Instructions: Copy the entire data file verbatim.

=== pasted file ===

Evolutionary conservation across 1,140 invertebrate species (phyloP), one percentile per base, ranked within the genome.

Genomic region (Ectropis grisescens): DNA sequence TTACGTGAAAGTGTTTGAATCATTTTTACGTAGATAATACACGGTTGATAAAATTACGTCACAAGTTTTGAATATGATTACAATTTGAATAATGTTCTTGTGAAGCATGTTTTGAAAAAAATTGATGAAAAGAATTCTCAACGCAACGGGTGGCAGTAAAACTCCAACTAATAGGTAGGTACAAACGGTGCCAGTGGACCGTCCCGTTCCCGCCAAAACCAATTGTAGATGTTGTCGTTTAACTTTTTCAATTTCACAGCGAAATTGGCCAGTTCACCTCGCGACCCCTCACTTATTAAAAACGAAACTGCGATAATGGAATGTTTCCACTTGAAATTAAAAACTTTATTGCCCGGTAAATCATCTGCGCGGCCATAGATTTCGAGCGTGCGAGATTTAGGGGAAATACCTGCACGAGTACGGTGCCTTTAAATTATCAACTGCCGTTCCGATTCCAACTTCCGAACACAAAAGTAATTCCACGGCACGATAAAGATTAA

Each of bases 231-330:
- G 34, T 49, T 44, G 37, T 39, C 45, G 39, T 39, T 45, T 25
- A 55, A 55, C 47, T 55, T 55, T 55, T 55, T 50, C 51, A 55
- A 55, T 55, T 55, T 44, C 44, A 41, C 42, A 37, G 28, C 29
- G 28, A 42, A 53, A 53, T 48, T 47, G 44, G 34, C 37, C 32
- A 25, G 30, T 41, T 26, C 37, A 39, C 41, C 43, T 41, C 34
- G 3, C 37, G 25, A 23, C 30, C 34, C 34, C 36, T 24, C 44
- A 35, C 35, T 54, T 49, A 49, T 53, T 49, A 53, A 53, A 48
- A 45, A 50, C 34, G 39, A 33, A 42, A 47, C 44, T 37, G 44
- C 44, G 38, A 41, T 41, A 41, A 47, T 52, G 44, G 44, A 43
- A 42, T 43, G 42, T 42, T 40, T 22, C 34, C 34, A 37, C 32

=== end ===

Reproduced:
Evolutionary conservation across 1,140 invertebrate species (phyloP), one percentile per base, ranked within the genome.

Genomic region (Ectropis grisescens): DNA sequence TTACGTGAAAGTGTTTGAATCATTTTTACGTAGATAATACACGGTTGATAAAATTACGTCACAAGTTTTGAATATGATTACAATTTGAATAATGTTCTTGTGAAGCATGTTTTGAAAAAAATTGATGAAAAGAATTCTCAACGCAACGGGTGGCAGTAAAACTCCAACTAATAGGTAGGTACAAACGGTGCCAGTGGACCGTCCCGTTCCCGCCAAAACCAATTGTAGATGTTGTCGTTTAACTTTTTCAATTTCACAGCGAAATTGGCCAGTTCACCTCGCGACCCCTCACTTATTAAAAACGAAACTGCGATAATGGAATGTTTCCACTTGAAATTAAAAACTTTATTGCCCGGTAAATCATCTGCGCGGCCATAGATTTCGAGCGTGCGAGATTTAGGGGAAATACCTGCACGAGTACGGTGCCTTTAAATTATCAACTGCCGTTCCGATTCCAACTTCCGAACACAAAAGTAATTCCACGGCACGATAAAGATTAA

Each of bases 231-330:
- G 34, T 49, T 44, G 37, T 39, C 45, G 39, T 39, T 45, T 25
- A 55, A 55, C 47, T 55, T 55, T 55, T 55, T 50, C 51, A 55
- A 55, T 55, T 55, T 44, C 44, A 41, C 42, A 37, G 28, C 29
- G 28, A 42, A 53, A 53, T 48, T 47, G 44, G 34, C 37, C 32
- A 25, G 30, T 41, T 26, C 37, A 39, C 41, C 43, T 41, C 34
- G 3, C 37, G 25, A 23, C 30, C 34, C 34, C 36, T 24, C 44
- A 35, C 35, T 54, T 49, A 49, T 53, T 49, A 53, A 53, A 48
- A 45, A 50, C 34, G 39, A 33, A 42, A 47, C 44, T 37, G 44
- C 44, G 38, A 41, T 41, A 41, A 47, T 52, G 44, G 44, A 43
- A 42, T 43, G 42, T 42, T 40, T 22, C 34, C 34, A 37, C 32